“Dear Evangelical Church” is an article written to the church and not to be confused with today’s “spiritualized politics” which dictates someone’s eternal dwelling place of heaven or hell based solely on who they have voted for and or support. The excuse of “not voting for a pastor in chief” but a president and then spiritualizing and defending at every turn the vile lies and actions of said president lacks any substance of spiritual maturity or discernment. Then we have the vilification of believers by believers who do not support the same political views. What has happened to the church? We encourage everyone who reads this article to please leave your personal politics out of it and read it from a purely Christian/spiritual perspective. Also note that any comments that are laden with political bents rather than from a spiritual perspective will not be approved. Truly we need a wake up call within the confines of the church walls, pews and pulpits.
I remember when I was a teenager, growing up in the evangelical church in the 1990’s during the Bill Clinton-Monica Lewinsky scandal. You taught me a lot about the character that needs to be required of the leaders of our nation. The perjury was a big deal, but the adultery was an even bigger deal.
“If a leader can’t keep the most sacred vows you can make on this earth, to be faithful to his wife, what makes you think he won’t lie to you?”
I knew that there was a lot of truth in that statement. I’ve even repeated that same line a time or two. And I still believe it.
You see, a lot of people my age who grew up in the church have come to terms with the fact that their church experience growing up may have damaged them in some significant ways. Whether it was spiritual, physical or even sexual abuse, or if it was emotional manipulation, a lot of people have wished their childhood was different.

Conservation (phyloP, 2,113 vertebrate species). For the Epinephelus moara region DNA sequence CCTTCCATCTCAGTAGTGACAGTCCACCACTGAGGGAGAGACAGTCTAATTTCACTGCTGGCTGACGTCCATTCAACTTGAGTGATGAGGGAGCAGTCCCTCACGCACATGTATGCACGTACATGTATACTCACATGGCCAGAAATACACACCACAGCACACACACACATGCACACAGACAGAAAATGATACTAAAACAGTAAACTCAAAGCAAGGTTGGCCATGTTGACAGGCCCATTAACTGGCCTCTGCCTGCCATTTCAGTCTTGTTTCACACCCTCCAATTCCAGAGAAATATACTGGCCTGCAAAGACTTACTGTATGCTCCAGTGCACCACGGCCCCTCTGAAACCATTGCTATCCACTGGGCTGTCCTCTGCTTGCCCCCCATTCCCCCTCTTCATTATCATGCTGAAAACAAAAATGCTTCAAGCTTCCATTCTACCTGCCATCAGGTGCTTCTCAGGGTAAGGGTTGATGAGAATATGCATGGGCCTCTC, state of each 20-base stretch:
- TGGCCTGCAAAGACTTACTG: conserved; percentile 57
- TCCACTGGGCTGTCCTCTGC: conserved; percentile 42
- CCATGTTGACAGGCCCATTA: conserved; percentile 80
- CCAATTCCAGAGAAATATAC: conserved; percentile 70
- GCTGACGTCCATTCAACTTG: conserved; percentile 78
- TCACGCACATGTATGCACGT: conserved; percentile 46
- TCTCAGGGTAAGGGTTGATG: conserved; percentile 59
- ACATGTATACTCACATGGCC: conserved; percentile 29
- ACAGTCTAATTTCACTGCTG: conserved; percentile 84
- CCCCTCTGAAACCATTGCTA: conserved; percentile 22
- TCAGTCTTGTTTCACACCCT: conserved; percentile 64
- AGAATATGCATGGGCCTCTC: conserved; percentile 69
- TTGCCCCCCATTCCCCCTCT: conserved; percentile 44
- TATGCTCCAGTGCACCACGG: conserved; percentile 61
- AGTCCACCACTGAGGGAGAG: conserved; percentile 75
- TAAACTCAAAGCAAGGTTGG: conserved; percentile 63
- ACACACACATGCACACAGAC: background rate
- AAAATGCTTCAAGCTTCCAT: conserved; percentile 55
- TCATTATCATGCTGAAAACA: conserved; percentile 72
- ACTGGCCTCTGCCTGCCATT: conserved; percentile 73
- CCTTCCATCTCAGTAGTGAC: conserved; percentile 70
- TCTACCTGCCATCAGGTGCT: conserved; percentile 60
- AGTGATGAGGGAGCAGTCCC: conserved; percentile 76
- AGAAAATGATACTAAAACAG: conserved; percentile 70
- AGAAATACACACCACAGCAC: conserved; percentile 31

Not me. I had a great experience growing up in church. I believe a lot of who I am today is because of the people who invested in me. Pastors. Sunday School teachers. Even friends. You taught me a lot, things I still believe today. And to this day I consider myself theologically Evangelical.
And that’s why these past five years have been so confusing to me. I’ve tried to understand why the Evangelical church is Donald Trump’s largest support base. When I look back at all the things I was taught, from the time I was in the church nursery until I graduated seminary, I just can’t reconcile what I was taught with what I’m seeing and hearing. I don’t recognize the love and biblical teaching I saw when I was a child. And you, Evangelical church, have turned on me for not falling in line. So this is why I’m writing this letter – so you can understand why I simply cannot support Donald Trump.
Back to the Clinton scandal, I still believe you were right. If you can’t keep the most solemn vow we can make in this life, why should anyone trust you? Especially if it’s happened three times? And with Trump, it wasn’t done in secret, in shame. He bragged about it in his books. For the last five years I’ve heard that Trump “tells it how it is” – but I keep wondering, if his wives can’t trust him, how can I?
Trump has been accused of sexual assault by 26 women. Twenty-six. I understand that politics is dirty. Perhaps stories have been fabricated or embellished. Maybe I could buy that argument if it was one or two accusations. But twenty-six? If you had a pastor at your church who was accused of sexual assault by twenty-six different women, would you believe your pastor’s denials? What if on top of that, he was on tape bragging about how easy it was for him to assault women because of his popularity?
Evangelical church, you taught me about the Fruit of the Spirit. Love. Joy. Peace. Patience. Kindness. Goodness. Gentleness. Faithfulness. Self-Control. And I have to ask – how many of those do you see in Donald Trump? There are moments where he may exhibit one of these characteristics, but I have to admit those moments are very rare. I’d argue the exact opposite is consistently a better description of his behavior.